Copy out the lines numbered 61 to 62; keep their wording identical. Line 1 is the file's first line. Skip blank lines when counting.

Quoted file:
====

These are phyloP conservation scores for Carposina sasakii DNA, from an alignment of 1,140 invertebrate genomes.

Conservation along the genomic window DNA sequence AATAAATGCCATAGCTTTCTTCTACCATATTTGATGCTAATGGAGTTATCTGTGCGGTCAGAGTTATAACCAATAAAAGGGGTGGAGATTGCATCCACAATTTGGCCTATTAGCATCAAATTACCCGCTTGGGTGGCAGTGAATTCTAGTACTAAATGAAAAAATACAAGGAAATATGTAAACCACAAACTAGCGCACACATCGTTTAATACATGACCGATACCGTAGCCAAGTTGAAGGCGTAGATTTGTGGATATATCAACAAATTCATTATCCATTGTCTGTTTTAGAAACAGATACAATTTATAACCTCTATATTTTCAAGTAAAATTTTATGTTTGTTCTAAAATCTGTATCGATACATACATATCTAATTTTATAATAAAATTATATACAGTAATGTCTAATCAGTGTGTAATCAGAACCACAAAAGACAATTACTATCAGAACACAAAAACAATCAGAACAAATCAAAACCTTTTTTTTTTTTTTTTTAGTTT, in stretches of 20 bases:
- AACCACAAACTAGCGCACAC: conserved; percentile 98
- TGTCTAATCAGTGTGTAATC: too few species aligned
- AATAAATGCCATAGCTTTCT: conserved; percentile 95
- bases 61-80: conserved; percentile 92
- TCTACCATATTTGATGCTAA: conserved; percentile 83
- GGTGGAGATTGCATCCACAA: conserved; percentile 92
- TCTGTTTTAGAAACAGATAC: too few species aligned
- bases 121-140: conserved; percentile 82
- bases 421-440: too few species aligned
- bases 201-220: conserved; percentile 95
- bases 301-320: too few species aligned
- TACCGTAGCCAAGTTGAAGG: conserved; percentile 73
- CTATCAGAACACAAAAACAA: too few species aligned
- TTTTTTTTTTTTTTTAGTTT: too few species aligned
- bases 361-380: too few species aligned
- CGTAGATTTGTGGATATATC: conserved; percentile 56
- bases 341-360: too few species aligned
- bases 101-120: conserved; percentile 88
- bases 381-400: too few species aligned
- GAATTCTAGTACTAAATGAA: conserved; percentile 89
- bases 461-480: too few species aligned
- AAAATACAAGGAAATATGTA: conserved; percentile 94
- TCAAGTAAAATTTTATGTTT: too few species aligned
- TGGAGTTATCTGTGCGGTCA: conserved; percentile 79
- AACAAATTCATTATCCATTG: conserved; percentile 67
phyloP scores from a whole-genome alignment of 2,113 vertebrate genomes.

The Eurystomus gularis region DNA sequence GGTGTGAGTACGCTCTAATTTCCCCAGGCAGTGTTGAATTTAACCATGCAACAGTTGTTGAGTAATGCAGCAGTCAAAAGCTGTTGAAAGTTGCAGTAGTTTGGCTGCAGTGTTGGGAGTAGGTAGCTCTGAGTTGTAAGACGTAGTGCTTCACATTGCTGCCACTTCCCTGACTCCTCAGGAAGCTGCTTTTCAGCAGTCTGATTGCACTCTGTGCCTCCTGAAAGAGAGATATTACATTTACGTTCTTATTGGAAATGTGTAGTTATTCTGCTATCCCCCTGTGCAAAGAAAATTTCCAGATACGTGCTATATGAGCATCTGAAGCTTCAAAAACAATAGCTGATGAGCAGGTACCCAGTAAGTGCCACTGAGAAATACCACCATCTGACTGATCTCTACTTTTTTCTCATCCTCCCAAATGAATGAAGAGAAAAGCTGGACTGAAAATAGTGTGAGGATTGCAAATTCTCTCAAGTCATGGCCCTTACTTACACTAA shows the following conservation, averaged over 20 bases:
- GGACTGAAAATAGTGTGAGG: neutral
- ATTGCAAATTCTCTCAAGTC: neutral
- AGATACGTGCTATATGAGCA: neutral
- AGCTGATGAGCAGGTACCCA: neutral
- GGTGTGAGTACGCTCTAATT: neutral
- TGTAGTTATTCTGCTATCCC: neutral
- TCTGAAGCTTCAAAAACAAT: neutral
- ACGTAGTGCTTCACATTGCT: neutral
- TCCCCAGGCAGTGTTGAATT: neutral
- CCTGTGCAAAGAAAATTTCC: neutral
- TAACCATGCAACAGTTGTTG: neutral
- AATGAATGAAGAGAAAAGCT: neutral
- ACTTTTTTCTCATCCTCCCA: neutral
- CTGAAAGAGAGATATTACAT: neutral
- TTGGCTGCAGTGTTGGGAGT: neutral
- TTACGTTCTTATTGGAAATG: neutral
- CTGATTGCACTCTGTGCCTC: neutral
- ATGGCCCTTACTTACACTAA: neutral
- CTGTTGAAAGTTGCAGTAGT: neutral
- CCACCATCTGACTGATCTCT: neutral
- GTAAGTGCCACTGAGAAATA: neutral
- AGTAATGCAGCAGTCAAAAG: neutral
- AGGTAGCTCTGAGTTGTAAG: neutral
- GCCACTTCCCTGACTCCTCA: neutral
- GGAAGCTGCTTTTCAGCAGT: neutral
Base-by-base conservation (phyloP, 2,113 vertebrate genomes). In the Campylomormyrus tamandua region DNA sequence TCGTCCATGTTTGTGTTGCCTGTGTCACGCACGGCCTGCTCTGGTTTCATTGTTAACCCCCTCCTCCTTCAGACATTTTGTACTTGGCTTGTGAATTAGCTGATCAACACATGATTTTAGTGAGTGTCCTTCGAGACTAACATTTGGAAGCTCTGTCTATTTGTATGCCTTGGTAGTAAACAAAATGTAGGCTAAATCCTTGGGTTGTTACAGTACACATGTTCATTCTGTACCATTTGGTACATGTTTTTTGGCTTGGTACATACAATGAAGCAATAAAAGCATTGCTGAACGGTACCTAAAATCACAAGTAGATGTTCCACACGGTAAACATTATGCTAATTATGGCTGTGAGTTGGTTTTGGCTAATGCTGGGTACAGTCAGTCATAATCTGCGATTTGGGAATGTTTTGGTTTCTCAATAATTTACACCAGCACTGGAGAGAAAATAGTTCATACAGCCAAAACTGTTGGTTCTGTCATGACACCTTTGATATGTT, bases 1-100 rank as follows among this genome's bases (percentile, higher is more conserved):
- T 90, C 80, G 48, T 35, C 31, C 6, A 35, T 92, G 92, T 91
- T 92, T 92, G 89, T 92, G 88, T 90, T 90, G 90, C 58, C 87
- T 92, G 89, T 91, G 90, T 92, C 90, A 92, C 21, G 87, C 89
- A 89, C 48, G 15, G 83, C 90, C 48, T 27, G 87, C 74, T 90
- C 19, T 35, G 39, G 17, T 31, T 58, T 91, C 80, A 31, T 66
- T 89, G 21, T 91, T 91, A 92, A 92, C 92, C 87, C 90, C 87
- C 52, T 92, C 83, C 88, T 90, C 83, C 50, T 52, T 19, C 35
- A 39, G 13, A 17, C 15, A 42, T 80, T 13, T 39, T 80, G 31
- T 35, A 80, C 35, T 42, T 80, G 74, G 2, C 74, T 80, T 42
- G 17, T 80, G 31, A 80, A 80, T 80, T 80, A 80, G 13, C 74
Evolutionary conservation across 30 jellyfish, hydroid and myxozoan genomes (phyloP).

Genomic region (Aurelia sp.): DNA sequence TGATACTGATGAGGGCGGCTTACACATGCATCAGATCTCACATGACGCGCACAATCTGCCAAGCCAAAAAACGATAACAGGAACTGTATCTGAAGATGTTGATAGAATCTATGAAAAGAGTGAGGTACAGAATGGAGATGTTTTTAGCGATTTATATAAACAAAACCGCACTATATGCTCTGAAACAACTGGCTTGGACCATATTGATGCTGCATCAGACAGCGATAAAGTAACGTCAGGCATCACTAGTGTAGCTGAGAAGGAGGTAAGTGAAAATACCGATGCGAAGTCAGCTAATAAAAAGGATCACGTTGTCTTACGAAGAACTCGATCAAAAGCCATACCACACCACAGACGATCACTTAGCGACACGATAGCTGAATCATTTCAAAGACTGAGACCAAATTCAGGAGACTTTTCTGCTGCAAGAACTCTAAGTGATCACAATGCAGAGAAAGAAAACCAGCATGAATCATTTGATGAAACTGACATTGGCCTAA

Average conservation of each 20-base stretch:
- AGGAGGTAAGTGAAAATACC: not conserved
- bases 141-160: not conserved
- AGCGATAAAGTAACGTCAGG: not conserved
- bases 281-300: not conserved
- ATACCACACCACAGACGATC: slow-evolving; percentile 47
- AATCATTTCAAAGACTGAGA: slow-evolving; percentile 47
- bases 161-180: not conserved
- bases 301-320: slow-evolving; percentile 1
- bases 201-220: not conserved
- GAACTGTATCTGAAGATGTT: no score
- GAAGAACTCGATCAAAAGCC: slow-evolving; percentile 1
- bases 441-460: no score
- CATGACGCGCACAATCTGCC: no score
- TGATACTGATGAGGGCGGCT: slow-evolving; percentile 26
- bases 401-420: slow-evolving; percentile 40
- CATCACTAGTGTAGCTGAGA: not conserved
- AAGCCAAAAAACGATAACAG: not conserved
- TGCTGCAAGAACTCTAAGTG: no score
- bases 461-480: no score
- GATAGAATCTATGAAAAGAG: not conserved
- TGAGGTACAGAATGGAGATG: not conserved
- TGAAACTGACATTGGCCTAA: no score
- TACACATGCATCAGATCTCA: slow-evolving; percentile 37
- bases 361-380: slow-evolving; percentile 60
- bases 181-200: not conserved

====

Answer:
- T 89, G 21, T 91, T 91, A 92, A 92, C 92, C 87, C 90, C 87
- C 52, T 92, C 83, C 88, T 90, C 83, C 50, T 52, T 19, C 35